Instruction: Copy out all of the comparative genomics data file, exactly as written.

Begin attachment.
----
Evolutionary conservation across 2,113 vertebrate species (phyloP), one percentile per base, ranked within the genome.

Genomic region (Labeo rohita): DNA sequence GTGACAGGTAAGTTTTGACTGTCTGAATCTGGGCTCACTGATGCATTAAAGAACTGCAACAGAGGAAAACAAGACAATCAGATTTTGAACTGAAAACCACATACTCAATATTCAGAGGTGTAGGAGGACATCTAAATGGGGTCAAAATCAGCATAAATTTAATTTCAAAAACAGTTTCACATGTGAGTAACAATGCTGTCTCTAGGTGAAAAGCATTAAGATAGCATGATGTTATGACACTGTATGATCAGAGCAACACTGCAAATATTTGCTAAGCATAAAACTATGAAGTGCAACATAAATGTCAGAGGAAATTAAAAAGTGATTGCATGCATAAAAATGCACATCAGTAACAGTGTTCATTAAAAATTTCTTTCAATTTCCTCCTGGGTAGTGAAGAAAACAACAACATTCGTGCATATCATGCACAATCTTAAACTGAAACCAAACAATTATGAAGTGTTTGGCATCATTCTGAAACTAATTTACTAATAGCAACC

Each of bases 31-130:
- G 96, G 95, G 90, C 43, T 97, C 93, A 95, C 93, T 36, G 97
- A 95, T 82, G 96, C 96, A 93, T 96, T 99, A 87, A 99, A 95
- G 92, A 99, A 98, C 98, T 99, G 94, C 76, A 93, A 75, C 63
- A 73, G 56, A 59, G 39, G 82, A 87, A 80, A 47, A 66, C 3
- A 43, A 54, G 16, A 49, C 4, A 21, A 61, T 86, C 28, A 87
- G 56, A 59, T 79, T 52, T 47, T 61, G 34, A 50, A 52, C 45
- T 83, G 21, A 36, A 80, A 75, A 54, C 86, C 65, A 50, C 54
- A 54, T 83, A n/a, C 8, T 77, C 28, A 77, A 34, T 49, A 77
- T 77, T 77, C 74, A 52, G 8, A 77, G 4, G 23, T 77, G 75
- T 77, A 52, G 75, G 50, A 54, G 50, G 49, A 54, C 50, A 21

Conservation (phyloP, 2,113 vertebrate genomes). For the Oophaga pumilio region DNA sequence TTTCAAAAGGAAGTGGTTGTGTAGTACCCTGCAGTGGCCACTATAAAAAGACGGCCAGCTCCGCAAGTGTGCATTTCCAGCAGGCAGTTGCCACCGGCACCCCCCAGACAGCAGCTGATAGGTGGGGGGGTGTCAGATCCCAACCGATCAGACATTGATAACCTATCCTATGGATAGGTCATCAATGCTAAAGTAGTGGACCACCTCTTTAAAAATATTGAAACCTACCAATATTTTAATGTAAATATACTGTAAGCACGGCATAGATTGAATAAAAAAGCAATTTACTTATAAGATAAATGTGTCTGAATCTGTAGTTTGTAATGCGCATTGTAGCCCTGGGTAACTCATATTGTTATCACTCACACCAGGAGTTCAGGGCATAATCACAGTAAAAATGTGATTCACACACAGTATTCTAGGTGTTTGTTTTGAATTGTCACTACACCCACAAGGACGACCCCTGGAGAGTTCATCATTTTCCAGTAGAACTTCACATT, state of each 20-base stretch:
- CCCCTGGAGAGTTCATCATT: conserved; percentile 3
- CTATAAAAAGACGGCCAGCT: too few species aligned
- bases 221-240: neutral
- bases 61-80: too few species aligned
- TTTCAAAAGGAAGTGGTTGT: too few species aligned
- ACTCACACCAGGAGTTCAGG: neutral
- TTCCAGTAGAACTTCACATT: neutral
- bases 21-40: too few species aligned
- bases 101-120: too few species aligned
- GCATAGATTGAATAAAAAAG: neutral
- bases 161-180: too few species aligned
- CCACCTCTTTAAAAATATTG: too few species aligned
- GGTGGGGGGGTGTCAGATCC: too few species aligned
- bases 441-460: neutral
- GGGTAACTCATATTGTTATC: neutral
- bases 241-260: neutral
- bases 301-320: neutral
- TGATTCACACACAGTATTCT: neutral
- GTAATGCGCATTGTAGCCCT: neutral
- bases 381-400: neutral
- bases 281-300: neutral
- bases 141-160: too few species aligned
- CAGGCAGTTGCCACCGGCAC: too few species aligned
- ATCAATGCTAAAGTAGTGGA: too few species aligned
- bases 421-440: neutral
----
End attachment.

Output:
Evolutionary conservation across 2,113 vertebrate species (phyloP), one percentile per base, ranked within the genome.

Genomic region (Labeo rohita): DNA sequence GTGACAGGTAAGTTTTGACTGTCTGAATCTGGGCTCACTGATGCATTAAAGAACTGCAACAGAGGAAAACAAGACAATCAGATTTTGAACTGAAAACCACATACTCAATATTCAGAGGTGTAGGAGGACATCTAAATGGGGTCAAAATCAGCATAAATTTAATTTCAAAAACAGTTTCACATGTGAGTAACAATGCTGTCTCTAGGTGAAAAGCATTAAGATAGCATGATGTTATGACACTGTATGATCAGAGCAACACTGCAAATATTTGCTAAGCATAAAACTATGAAGTGCAACATAAATGTCAGAGGAAATTAAAAAGTGATTGCATGCATAAAAATGCACATCAGTAACAGTGTTCATTAAAAATTTCTTTCAATTTCCTCCTGGGTAGTGAAGAAAACAACAACATTCGTGCATATCATGCACAATCTTAAACTGAAACCAAACAATTATGAAGTGTTTGGCATCATTCTGAAACTAATTTACTAATAGCAACC

Each of bases 31-130:
- G 96, G 95, G 90, C 43, T 97, C 93, A 95, C 93, T 36, G 97
- A 95, T 82, G 96, C 96, A 93, T 96, T 99, A 87, A 99, A 95
- G 92, A 99, A 98, C 98, T 99, G 94, C 76, A 93, A 75, C 63
- A 73, G 56, A 59, G 39, G 82, A 87, A 80, A 47, A 66, C 3
- A 43, A 54, G 16, A 49, C 4, A 21, A 61, T 86, C 28, A 87
- G 56, A 59, T 79, T 52, T 47, T 61, G 34, A 50, A 52, C 45
- T 83, G 21, A 36, A 80, A 75, A 54, C 86, C 65, A 50, C 54
- A 54, T 83, A n/a, C 8, T 77, C 28, A 77, A 34, T 49, A 77
- T 77, T 77, C 74, A 52, G 8, A 77, G 4, G 23, T 77, G 75
- T 77, A 52, G 75, G 50, A 54, G 50, G 49, A 54, C 50, A 21

Conservation (phyloP, 2,113 vertebrate genomes). For the Oophaga pumilio region DNA sequence TTTCAAAAGGAAGTGGTTGTGTAGTACCCTGCAGTGGCCACTATAAAAAGACGGCCAGCTCCGCAAGTGTGCATTTCCAGCAGGCAGTTGCCACCGGCACCCCCCAGACAGCAGCTGATAGGTGGGGGGGTGTCAGATCCCAACCGATCAGACATTGATAACCTATCCTATGGATAGGTCATCAATGCTAAAGTAGTGGACCACCTCTTTAAAAATATTGAAACCTACCAATATTTTAATGTAAATATACTGTAAGCACGGCATAGATTGAATAAAAAAGCAATTTACTTATAAGATAAATGTGTCTGAATCTGTAGTTTGTAATGCGCATTGTAGCCCTGGGTAACTCATATTGTTATCACTCACACCAGGAGTTCAGGGCATAATCACAGTAAAAATGTGATTCACACACAGTATTCTAGGTGTTTGTTTTGAATTGTCACTACACCCACAAGGACGACCCCTGGAGAGTTCATCATTTTCCAGTAGAACTTCACATT, state of each 20-base stretch:
- CCCCTGGAGAGTTCATCATT: conserved; percentile 3
- CTATAAAAAGACGGCCAGCT: too few species aligned
- bases 221-240: neutral
- bases 61-80: too few species aligned
- TTTCAAAAGGAAGTGGTTGT: too few species aligned
- ACTCACACCAGGAGTTCAGG: neutral
- TTCCAGTAGAACTTCACATT: neutral
- bases 21-40: too few species aligned
- bases 101-120: too few species aligned
- GCATAGATTGAATAAAAAAG: neutral
- bases 161-180: too few species aligned
- CCACCTCTTTAAAAATATTG: too few species aligned
- GGTGGGGGGGTGTCAGATCC: too few species aligned
- bases 441-460: neutral
- GGGTAACTCATATTGTTATC: neutral
- bases 241-260: neutral
- bases 301-320: neutral
- TGATTCACACACAGTATTCT: neutral
- GTAATGCGCATTGTAGCCCT: neutral
- bases 381-400: neutral
- bases 281-300: neutral
- bases 141-160: too few species aligned
- CAGGCAGTTGCCACCGGCAC: too few species aligned
- ATCAATGCTAAAGTAGTGGA: too few species aligned
- bases 421-440: neutral